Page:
What a week! Thursday morning started early at the Academy with the Oscar nominations and ended late with the Critics Choice Awards, held at a chilly hangar at the Santa Monica Airport. Some 250 broadcast and online pros vote for these awards, and they often match up with the Oscars. With a changed calendar this year, this first broadcast awards show of the Oscar season–days ahead of the Golden Globes–went live on the CW the afternoon of the Oscar nominations, so that was the hot topic of the night. (Full winner’s list below.)
People debated the reasons why directors Kathryn Bigelow, Ben Affleck and Tom Hooper were left out by the Academy directors’ branch, as well as why “Beasts of the Southern Wild” and “Amour” did so surprisingly well. (Sexism, director still earning his stripes, and varying reactions to “Les Mis” were contributing factors, along with the glaring math of having nine best pictures and five best directors.)
Most insiders agree that three films are now in contention for best picture: Steven Spielberg’s “Lincoln,” Ang Lee’s “Life of Pi,” and David O. Russell’s “Silver Linings Playbook.” All three won prizes at the Critics Choice Awards. It was fun to watch grinning “Beasts” director Benh Zeitlin, who was sitting near my “Life of Pi” table, going over to meet Steven Spielberg and Daniel Day-Lewis. (And no, Ang Lee has not yet read Eric Roth’s script for “Cleopatra. It isn’t finished.)
The surprise of the night was “Argo” winning the 2013 Critics Choice Awards, for both director and best film –producers George Clooney and Grant Heslov joined onstage the Oscar-snubbed Ben Affleck, who quipped, “I want to thank the Academy…”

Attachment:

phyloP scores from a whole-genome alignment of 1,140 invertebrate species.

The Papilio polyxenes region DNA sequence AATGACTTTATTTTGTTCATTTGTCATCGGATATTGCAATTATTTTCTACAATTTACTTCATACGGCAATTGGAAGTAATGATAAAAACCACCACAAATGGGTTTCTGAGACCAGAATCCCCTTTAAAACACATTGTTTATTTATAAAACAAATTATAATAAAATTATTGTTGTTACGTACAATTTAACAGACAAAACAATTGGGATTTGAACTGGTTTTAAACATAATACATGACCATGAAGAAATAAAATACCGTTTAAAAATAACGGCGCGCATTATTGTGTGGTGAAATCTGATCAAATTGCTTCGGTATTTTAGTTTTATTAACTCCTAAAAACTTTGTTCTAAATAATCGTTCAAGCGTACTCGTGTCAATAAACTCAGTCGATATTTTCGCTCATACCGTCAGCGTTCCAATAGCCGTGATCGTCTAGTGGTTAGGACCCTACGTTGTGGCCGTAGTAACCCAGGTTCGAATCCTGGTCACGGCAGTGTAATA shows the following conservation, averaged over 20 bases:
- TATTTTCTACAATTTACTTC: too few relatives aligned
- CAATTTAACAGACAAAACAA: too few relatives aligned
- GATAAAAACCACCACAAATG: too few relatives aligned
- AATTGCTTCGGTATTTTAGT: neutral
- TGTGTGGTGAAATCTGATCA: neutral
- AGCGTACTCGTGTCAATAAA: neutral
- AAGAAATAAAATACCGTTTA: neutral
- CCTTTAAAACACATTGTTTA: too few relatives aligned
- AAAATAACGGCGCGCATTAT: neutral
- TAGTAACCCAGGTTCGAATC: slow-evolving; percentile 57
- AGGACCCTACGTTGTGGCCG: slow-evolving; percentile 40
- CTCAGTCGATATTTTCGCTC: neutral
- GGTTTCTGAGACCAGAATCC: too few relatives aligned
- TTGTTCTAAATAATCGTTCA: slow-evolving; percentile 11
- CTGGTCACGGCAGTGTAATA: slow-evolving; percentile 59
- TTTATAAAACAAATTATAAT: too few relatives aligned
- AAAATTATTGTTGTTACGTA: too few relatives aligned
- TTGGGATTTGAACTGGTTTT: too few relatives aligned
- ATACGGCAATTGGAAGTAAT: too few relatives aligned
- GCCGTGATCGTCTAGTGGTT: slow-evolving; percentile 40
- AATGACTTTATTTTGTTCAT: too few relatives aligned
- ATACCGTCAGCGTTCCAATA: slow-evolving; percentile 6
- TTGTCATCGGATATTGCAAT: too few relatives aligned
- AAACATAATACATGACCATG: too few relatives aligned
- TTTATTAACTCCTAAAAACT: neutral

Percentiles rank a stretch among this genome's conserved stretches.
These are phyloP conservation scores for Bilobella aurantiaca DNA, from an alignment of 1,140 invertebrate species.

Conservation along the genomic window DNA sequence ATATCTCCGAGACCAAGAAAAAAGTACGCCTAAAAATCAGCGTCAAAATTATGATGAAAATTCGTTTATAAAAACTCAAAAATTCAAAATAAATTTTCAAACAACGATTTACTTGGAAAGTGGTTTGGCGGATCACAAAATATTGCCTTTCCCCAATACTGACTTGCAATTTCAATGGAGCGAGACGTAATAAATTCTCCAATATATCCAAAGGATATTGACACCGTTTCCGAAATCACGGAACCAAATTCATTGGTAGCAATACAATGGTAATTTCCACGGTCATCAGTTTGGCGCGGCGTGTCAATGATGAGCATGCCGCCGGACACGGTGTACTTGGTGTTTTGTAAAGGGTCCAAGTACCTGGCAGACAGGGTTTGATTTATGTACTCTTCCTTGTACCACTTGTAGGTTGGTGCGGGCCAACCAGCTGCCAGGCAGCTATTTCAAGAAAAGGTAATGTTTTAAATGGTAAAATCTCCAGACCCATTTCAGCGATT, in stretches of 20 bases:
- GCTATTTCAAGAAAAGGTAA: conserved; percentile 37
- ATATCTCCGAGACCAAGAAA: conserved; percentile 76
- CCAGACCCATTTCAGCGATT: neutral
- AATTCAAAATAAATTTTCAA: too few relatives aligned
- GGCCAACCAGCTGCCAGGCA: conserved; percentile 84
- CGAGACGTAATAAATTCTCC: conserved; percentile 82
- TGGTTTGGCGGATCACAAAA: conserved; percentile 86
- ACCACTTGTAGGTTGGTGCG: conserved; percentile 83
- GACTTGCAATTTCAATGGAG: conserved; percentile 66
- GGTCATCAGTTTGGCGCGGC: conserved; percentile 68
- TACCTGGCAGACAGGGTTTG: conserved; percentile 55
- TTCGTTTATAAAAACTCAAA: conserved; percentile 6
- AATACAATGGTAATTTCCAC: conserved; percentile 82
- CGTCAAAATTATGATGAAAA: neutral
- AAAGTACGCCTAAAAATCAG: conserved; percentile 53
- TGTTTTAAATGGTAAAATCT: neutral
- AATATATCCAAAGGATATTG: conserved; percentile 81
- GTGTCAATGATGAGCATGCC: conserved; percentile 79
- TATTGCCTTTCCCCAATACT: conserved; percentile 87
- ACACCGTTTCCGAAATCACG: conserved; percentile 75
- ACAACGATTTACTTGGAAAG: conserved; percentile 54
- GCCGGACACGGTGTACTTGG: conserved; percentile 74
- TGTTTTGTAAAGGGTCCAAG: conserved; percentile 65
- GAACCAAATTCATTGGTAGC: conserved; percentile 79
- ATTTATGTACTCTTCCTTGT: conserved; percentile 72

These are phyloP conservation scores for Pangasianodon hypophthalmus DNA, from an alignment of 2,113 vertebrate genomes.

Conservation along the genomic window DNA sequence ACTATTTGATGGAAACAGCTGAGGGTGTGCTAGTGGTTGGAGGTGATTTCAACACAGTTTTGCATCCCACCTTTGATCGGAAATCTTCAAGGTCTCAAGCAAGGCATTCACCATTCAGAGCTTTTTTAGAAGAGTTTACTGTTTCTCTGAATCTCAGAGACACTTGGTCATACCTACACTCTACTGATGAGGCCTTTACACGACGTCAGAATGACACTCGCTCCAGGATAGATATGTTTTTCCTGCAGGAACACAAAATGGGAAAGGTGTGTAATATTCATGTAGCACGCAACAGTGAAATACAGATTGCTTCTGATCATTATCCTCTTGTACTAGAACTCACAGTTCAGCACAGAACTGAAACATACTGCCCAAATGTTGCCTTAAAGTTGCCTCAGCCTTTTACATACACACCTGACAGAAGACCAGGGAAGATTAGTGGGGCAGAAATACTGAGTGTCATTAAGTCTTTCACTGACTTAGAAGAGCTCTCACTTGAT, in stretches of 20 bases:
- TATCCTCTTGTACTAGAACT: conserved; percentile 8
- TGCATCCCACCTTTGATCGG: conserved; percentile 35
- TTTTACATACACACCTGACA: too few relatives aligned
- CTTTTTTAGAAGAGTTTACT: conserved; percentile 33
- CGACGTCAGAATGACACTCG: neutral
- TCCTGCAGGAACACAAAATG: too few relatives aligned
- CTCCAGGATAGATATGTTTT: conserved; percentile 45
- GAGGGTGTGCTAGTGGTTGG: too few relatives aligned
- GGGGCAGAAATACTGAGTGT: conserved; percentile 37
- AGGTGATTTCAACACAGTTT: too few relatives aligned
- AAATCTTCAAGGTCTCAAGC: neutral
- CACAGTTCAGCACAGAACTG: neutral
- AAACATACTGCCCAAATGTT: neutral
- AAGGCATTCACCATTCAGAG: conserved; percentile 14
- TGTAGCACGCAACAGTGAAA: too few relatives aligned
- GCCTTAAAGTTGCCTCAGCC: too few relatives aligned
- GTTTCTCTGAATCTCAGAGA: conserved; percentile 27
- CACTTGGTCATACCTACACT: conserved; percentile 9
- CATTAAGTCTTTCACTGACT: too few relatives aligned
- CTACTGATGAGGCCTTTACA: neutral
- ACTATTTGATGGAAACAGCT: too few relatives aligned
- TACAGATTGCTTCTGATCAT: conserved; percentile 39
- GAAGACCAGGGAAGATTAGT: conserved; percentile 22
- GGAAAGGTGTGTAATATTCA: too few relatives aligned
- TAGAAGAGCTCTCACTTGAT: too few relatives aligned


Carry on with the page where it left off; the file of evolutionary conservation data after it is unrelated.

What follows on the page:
The Critics’ Choice and Golden Globes offer Oscar contenders a chance to practice their acceptance speeches. After getting a standing ovation, Best Actor winner Daniel Day-Lewis was witty and charming, calling Steven Spielberg and Tony Kushner “fearless Sherpas,” and said that making “Lincoln” was “one of the greatest unforeseen privileges of my life.”
Oddly, Jennifer Lawrence was competing in three categories, for not only best actress but actress in a comedy and action film. She charmingly accepted awards in the latter two categories for “Silver Linings” and “Hunger Games,” respectively. “I love critics,” she said. “I am the happiest I’ve ever been in my life.”
“Silver Linings Playbook” got another boost for its Oscar campaign by winning best acting ensemble and best actor in a comedy for Bradley Cooper, who thanked David O. Russell for “a real script. He got all of us to be real.” The film also won Best Comedy; Russell clarified, “it’s’ a comedy and a drama,” and thanked his son, who inspired him in making the film.
Jessica Chastain, winning her first award, she said, took home best actress for “Zero Dark Thirty.” “It was a great honor to play a woman defined by herself and not her male counterpart,” she said. Both Lawrence and Chastain are expected to win in the separate comedy and drama categories at the Globes.